In 1997, remnants of two different bands from Chicago's Western Suburbs came together with one recruitment for a bass player. They crafted a song that would become a cult hit within the confines of Chicago and then catch the eyes of Elektra Records called "Dumb Pop Song" in the early 2000s. A monster second effort from this group for the label catapulted them to the mainstream, then came the hiatus and the formation of a group called AM Taxi with 3/4 of this group. A reunion ensued in 2009 with a new, independent release that seemingly was made for the fans with no prior advance notice to anyone from the outside.
Now we're in 2017, which marks a milestone for Chicago suburbs-bred Lucky Boys Confusion of twenty years in existence and playing together (founding member Joe Sell passed away to unknown causes in 2012). It's a big milestone, a testament to the endurance of any band through the ups and downs of making and performing music together.
With that time together, crafting, honing, evolving and harnessing what makes Lucky Boys Confusion tick, one wonders how they will celebrate two decades together.
The result is new album Stormchasers, a sort of concept, sort of autobiographical sketch of their entire careers, from their ska-punk origins to the pop-punk that ultimately catapulted them to the mainstream. The first four tracks certainly smack of an autobiographical nature as clearly evidenced by the opening track, "I Slept with the Devil," which may serve as an allegory to their brief flirtation with the mainstream as they were on Elektra Records from 2000-2004. While their second effort, 2003's Commitment was a rousing success, the label still dropped them in 2004 amidst acrimony, leading the group to mock them as "Neglektra." Next track and first single from the album, "It's After Midnight" offers the rousing pop-punk sounds that propelled the group to the mainstream but like the opening track "I Slept with the Devil," offers very dark lyrics, a general departure from their previous fare. The metaphor of a failed relationship with the subject exhorting their significant other to stop looks to be a deeply personal look into frontman Kaustubh “Stubhy” Pandav and his failed first marriage, one of the many events that transpired during the group's unexpected hiatus that began in 2009.
"Sun In My Eyes" is decidedly less dark and moody from the previous three but remains very personal and once again a cathartic experience. Pandav describes in album commentary that "Sun In My Eyes" "lyrically, is one of the last chapters of the story." It tells in this chapter of being able to look back at the hardships, trials and tribulations, digging a hole and becoming better for the experiences. This concept is of particular personal importance to Pandav, having gone through all that himself.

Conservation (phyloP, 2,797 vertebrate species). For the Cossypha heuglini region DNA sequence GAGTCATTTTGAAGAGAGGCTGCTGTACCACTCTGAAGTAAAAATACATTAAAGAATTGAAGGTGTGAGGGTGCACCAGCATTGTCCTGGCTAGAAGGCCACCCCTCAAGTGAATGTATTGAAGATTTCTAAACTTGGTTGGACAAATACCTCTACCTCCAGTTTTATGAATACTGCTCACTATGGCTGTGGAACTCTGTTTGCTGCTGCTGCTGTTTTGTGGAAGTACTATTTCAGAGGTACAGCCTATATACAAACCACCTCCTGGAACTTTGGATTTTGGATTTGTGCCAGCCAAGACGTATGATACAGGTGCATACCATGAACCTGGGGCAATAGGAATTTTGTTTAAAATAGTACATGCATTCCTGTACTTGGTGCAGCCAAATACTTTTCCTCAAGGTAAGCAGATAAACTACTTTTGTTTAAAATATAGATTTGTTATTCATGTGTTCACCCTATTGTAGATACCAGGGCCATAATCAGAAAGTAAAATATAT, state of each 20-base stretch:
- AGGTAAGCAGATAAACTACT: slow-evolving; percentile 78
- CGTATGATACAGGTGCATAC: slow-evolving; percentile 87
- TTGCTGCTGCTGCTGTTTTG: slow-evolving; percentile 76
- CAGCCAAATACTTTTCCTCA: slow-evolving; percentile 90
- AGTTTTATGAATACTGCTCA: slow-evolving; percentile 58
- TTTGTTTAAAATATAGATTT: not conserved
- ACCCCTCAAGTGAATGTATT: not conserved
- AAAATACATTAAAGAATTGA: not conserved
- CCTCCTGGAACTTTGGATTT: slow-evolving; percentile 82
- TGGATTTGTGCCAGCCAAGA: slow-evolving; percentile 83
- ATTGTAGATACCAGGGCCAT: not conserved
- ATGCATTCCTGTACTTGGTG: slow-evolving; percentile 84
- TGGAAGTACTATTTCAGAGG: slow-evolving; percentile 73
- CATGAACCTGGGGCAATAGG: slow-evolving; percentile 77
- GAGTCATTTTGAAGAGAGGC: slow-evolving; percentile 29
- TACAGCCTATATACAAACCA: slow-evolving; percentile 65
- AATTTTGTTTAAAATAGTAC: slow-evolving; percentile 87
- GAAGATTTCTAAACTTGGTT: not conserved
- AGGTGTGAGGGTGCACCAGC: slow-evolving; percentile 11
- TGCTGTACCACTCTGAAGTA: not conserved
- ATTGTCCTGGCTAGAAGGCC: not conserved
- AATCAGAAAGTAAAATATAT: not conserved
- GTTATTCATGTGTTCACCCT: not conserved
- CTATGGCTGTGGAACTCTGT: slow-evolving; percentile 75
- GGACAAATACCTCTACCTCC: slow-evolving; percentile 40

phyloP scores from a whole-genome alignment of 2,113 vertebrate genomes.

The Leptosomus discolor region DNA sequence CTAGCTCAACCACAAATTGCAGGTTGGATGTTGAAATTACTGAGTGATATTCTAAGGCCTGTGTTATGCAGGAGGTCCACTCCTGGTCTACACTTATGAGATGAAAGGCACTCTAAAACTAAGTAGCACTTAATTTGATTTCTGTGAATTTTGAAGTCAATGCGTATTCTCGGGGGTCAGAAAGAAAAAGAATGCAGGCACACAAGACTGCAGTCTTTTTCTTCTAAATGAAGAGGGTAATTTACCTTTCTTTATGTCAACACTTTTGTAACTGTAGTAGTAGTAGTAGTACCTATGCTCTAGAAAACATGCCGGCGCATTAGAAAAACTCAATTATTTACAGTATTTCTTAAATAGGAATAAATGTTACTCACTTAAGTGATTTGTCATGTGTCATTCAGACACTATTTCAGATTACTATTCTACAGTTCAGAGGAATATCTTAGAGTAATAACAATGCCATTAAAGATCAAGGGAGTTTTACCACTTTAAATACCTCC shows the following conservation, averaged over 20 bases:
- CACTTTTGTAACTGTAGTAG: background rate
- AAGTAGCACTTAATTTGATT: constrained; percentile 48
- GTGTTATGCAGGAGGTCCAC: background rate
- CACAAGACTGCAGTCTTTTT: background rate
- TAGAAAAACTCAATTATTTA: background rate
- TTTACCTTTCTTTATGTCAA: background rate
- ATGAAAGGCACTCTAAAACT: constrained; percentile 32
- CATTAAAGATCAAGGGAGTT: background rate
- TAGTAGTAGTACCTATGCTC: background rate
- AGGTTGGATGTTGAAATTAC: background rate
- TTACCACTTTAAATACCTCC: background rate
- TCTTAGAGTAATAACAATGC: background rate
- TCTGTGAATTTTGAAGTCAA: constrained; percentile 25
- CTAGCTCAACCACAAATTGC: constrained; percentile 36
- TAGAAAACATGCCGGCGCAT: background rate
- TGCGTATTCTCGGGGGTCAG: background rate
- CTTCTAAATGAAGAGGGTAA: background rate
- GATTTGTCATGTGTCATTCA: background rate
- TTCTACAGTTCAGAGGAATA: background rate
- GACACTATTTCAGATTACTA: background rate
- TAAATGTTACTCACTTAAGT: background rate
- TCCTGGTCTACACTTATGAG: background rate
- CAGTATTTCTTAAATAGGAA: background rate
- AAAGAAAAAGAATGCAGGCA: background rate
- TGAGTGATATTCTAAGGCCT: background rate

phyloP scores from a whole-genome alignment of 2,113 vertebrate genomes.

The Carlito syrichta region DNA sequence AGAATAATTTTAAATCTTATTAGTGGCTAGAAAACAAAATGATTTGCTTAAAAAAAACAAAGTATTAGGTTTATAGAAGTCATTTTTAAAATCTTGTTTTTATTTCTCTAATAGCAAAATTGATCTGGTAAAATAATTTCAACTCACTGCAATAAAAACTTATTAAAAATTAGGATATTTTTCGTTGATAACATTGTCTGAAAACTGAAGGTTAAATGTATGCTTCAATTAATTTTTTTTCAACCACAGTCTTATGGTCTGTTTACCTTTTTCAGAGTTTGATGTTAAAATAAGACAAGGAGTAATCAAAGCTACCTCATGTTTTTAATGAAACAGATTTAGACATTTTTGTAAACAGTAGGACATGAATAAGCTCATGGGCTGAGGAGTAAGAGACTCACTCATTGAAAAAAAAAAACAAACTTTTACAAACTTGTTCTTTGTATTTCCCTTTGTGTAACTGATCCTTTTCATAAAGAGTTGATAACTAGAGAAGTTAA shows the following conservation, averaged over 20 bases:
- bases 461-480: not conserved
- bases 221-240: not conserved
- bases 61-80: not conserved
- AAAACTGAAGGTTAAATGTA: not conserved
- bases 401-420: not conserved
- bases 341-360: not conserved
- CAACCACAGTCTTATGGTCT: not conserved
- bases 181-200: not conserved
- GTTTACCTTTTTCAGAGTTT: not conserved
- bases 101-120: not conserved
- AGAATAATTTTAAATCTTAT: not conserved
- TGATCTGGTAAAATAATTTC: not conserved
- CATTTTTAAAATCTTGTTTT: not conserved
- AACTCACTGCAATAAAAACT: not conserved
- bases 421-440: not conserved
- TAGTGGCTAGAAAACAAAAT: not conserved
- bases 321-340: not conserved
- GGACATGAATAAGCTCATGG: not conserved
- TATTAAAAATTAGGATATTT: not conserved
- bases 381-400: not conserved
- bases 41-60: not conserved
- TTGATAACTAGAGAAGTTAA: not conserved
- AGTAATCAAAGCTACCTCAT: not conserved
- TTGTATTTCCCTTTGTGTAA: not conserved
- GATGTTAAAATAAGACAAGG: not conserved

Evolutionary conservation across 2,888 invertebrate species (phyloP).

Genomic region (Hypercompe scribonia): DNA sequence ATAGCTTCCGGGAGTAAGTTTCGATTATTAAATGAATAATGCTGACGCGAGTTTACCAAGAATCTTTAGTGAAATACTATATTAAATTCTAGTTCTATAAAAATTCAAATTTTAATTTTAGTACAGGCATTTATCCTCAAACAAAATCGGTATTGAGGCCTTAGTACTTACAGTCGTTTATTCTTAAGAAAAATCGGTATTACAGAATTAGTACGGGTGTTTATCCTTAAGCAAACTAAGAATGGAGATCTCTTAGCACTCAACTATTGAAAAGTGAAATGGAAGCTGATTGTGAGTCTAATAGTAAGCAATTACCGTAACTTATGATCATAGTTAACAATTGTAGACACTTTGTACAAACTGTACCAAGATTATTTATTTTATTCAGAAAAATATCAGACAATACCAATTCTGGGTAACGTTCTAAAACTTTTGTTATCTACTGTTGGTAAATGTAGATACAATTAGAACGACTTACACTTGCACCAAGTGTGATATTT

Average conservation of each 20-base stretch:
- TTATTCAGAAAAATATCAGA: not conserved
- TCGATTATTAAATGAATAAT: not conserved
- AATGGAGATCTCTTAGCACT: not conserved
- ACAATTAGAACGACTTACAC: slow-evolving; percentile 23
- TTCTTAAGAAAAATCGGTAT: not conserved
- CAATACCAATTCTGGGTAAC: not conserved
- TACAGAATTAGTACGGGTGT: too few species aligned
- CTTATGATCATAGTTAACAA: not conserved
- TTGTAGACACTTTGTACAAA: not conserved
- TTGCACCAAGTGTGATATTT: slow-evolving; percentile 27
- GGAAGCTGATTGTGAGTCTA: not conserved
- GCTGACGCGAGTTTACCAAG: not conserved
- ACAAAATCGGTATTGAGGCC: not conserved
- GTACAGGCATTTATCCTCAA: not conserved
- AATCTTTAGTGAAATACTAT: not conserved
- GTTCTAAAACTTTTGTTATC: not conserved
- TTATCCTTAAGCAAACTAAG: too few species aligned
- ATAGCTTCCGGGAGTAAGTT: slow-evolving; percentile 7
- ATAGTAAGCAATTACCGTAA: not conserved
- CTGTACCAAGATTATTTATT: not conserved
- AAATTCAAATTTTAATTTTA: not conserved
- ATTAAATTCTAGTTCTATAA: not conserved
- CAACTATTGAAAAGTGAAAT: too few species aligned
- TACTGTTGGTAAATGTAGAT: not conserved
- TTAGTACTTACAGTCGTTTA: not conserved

"Name In Lights" creates a new story, one that continues for the rest of the album. Like the opening four tracks and the personal, the base motif is experience, but now more drawing from their twenty years in the music world. "Name In Lights" sounds like an allegory to their brief flirtation with the mainstream and how the group really felt as they traversed the mainstream from an existential perspective, something many other groups miust have felt as they scored their first mainstream hit. The story continues throughout the rest of the album, with the signature Lucky Boys sound but with a bigger bite, a brooding moodiness and a sense of world-weariness. Tracks like "Burn a Little Brighter" and "Your Friends Are Whispering" are the big highlights for the rest of the story the group crafts, chock-full of metaphors and very catchy refrains, a key feature that defines the group. "Good Luck" is the interesting track in this story as the somewhat dour and moody lyrics are juxtaposed with incredibly electric, catchy and decidedly upbeat instrumentals clocked at under 3 minutes of track time. This might be a quick clinic for other groups that have followed them in how to pull this rare double play.
Stormchasers is described by the group as a "concept album." It is very much so at its raw core, but the album itself lyrically serves as an almost cathartic experience for fans who have been with them from their very beginnings twenty years ago, albeit not sonically since the punk-ska they were known for early on is non-existent. Stormchasers is also, especially the beginning four tracks, a cathartic experience for the group as well. In a way, they haven't changed too much but at the same time, they did change a lot. The sounds are vintage LBC, from the beginnings of a music revolution that would spawn the likes of All Time Low, Go Radio, The Maine and Simple Plan with highly melodic instrumentals and extremely catchy refrains. But the changes in the group's personal and professional lives during the nearly ten year hiatus is evident in the moodier, darker lyrics throughout the album. Stormchasers looks to be the beginning of a comeback in 2017 and they may have announced to everyone in the arena that they are back and better and perhaps ready to take everyone back to class.